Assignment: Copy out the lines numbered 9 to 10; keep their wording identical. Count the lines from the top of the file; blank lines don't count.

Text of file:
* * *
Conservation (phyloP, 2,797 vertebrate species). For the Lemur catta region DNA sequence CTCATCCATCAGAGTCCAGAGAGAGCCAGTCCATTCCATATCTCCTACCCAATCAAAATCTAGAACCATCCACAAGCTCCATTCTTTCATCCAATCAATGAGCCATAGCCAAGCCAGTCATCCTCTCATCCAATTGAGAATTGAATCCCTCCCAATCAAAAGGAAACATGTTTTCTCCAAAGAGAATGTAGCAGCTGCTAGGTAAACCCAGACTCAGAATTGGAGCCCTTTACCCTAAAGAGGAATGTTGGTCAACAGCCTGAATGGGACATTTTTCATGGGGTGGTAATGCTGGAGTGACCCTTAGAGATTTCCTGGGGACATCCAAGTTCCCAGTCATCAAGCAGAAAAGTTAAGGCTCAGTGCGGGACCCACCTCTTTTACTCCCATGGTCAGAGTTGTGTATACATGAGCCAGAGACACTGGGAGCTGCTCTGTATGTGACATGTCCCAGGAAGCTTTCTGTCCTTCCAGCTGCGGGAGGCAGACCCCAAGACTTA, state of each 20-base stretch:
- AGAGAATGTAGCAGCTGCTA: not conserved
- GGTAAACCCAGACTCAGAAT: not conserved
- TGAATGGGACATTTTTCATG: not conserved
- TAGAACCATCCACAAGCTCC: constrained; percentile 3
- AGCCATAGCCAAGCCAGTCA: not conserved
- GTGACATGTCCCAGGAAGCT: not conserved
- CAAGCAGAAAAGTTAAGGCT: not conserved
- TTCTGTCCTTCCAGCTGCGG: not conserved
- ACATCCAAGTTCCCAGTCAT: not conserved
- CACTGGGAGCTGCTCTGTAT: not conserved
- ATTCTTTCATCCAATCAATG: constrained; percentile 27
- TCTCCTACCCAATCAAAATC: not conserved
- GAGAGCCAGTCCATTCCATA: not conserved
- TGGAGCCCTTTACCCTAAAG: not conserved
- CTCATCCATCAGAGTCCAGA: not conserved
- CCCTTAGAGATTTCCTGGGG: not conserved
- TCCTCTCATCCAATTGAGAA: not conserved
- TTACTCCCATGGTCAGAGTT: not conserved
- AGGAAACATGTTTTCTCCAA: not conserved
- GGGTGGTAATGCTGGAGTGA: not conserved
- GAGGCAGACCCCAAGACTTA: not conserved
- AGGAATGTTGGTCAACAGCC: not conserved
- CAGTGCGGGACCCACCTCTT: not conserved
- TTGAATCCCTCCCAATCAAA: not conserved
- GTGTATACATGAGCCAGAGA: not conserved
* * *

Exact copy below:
- TTCTGTCCTTCCAGCTGCGG: not conserved
- ACATCCAAGTTCCCAGTCAT: not conserved